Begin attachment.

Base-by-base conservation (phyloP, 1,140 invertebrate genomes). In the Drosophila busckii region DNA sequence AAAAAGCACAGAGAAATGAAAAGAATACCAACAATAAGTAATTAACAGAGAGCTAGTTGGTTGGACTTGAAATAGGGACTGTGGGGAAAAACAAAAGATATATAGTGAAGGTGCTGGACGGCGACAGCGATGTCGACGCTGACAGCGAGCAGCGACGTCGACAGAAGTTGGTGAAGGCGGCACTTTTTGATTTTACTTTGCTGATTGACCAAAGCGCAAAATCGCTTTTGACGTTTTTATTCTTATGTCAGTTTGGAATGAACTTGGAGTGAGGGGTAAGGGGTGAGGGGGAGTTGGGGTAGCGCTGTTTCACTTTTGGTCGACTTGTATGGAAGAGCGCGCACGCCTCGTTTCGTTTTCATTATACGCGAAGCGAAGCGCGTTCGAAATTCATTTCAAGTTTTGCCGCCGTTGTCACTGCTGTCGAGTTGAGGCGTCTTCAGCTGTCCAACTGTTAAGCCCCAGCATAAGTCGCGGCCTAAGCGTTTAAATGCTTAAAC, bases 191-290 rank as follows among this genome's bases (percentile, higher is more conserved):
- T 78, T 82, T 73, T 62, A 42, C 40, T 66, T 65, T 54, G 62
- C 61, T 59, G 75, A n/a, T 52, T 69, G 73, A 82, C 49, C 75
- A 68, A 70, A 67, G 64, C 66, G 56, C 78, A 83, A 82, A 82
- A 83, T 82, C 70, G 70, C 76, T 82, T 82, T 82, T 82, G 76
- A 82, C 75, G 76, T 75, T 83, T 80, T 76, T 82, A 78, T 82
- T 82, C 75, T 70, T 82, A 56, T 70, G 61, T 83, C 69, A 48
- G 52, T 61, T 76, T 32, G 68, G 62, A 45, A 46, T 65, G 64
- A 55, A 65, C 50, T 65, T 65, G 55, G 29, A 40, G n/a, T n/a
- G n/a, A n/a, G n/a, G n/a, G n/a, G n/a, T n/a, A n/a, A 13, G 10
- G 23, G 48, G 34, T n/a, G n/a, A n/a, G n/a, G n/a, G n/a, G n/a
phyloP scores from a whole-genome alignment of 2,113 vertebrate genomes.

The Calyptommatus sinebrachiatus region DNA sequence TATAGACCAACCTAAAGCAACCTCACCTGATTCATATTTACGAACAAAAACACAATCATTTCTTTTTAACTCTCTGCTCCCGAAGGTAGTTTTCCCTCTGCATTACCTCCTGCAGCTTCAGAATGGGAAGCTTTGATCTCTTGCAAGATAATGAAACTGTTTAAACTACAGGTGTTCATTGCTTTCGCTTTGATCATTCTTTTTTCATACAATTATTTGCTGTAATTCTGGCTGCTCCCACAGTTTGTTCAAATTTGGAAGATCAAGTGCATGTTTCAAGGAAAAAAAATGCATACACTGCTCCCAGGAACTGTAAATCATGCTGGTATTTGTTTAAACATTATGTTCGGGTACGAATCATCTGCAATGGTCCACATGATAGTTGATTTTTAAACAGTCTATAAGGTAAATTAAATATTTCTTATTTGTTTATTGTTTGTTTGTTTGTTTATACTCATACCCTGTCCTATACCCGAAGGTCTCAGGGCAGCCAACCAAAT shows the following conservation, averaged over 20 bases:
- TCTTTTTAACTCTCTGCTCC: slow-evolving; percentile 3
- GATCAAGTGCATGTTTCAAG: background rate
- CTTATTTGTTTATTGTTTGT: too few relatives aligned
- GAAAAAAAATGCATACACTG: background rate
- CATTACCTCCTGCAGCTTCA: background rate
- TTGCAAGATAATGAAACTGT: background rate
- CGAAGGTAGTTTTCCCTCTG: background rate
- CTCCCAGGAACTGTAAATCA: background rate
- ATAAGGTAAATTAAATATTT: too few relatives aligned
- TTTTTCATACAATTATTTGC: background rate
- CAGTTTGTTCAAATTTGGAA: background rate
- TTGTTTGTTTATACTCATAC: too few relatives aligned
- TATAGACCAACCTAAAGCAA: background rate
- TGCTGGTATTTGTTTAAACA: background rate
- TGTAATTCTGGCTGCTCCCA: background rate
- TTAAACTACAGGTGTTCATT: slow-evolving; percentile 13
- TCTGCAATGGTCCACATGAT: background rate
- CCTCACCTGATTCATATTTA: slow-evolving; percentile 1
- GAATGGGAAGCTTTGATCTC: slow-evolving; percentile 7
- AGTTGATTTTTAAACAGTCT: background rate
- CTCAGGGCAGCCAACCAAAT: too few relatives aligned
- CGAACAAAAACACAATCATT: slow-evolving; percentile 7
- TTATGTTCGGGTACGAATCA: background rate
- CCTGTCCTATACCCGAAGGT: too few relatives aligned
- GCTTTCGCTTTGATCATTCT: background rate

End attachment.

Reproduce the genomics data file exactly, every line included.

Base-by-base conservation (phyloP, 1,140 invertebrate genomes). In the Drosophila busckii region DNA sequence AAAAAGCACAGAGAAATGAAAAGAATACCAACAATAAGTAATTAACAGAGAGCTAGTTGGTTGGACTTGAAATAGGGACTGTGGGGAAAAACAAAAGATATATAGTGAAGGTGCTGGACGGCGACAGCGATGTCGACGCTGACAGCGAGCAGCGACGTCGACAGAAGTTGGTGAAGGCGGCACTTTTTGATTTTACTTTGCTGATTGACCAAAGCGCAAAATCGCTTTTGACGTTTTTATTCTTATGTCAGTTTGGAATGAACTTGGAGTGAGGGGTAAGGGGTGAGGGGGAGTTGGGGTAGCGCTGTTTCACTTTTGGTCGACTTGTATGGAAGAGCGCGCACGCCTCGTTTCGTTTTCATTATACGCGAAGCGAAGCGCGTTCGAAATTCATTTCAAGTTTTGCCGCCGTTGTCACTGCTGTCGAGTTGAGGCGTCTTCAGCTGTCCAACTGTTAAGCCCCAGCATAAGTCGCGGCCTAAGCGTTTAAATGCTTAAAC, bases 191-290 rank as follows among this genome's bases (percentile, higher is more conserved):
- T 78, T 82, T 73, T 62, A 42, C 40, T 66, T 65, T 54, G 62
- C 61, T 59, G 75, A n/a, T 52, T 69, G 73, A 82, C 49, C 75
- A 68, A 70, A 67, G 64, C 66, G 56, C 78, A 83, A 82, A 82
- A 83, T 82, C 70, G 70, C 76, T 82, T 82, T 82, T 82, G 76
- A 82, C 75, G 76, T 75, T 83, T 80, T 76, T 82, A 78, T 82
- T 82, C 75, T 70, T 82, A 56, T 70, G 61, T 83, C 69, A 48
- G 52, T 61, T 76, T 32, G 68, G 62, A 45, A 46, T 65, G 64
- A 55, A 65, C 50, T 65, T 65, G 55, G 29, A 40, G n/a, T n/a
- G n/a, A n/a, G n/a, G n/a, G n/a, G n/a, T n/a, A n/a, A 13, G 10
- G 23, G 48, G 34, T n/a, G n/a, A n/a, G n/a, G n/a, G n/a, G n/a
phyloP scores from a whole-genome alignment of 2,113 vertebrate genomes.

The Calyptommatus sinebrachiatus region DNA sequence TATAGACCAACCTAAAGCAACCTCACCTGATTCATATTTACGAACAAAAACACAATCATTTCTTTTTAACTCTCTGCTCCCGAAGGTAGTTTTCCCTCTGCATTACCTCCTGCAGCTTCAGAATGGGAAGCTTTGATCTCTTGCAAGATAATGAAACTGTTTAAACTACAGGTGTTCATTGCTTTCGCTTTGATCATTCTTTTTTCATACAATTATTTGCTGTAATTCTGGCTGCTCCCACAGTTTGTTCAAATTTGGAAGATCAAGTGCATGTTTCAAGGAAAAAAAATGCATACACTGCTCCCAGGAACTGTAAATCATGCTGGTATTTGTTTAAACATTATGTTCGGGTACGAATCATCTGCAATGGTCCACATGATAGTTGATTTTTAAACAGTCTATAAGGTAAATTAAATATTTCTTATTTGTTTATTGTTTGTTTGTTTGTTTATACTCATACCCTGTCCTATACCCGAAGGTCTCAGGGCAGCCAACCAAAT shows the following conservation, averaged over 20 bases:
- TCTTTTTAACTCTCTGCTCC: slow-evolving; percentile 3
- GATCAAGTGCATGTTTCAAG: background rate
- CTTATTTGTTTATTGTTTGT: too few relatives aligned
- GAAAAAAAATGCATACACTG: background rate
- CATTACCTCCTGCAGCTTCA: background rate
- TTGCAAGATAATGAAACTGT: background rate
- CGAAGGTAGTTTTCCCTCTG: background rate
- CTCCCAGGAACTGTAAATCA: background rate
- ATAAGGTAAATTAAATATTT: too few relatives aligned
- TTTTTCATACAATTATTTGC: background rate
- CAGTTTGTTCAAATTTGGAA: background rate
- TTGTTTGTTTATACTCATAC: too few relatives aligned
- TATAGACCAACCTAAAGCAA: background rate
- TGCTGGTATTTGTTTAAACA: background rate
- TGTAATTCTGGCTGCTCCCA: background rate
- TTAAACTACAGGTGTTCATT: slow-evolving; percentile 13
- TCTGCAATGGTCCACATGAT: background rate
- CCTCACCTGATTCATATTTA: slow-evolving; percentile 1
- GAATGGGAAGCTTTGATCTC: slow-evolving; percentile 7
- AGTTGATTTTTAAACAGTCT: background rate
- CTCAGGGCAGCCAACCAAAT: too few relatives aligned
- CGAACAAAAACACAATCATT: slow-evolving; percentile 7
- TTATGTTCGGGTACGAATCA: background rate
- CCTGTCCTATACCCGAAGGT: too few relatives aligned
- GCTTTCGCTTTGATCATTCT: background rate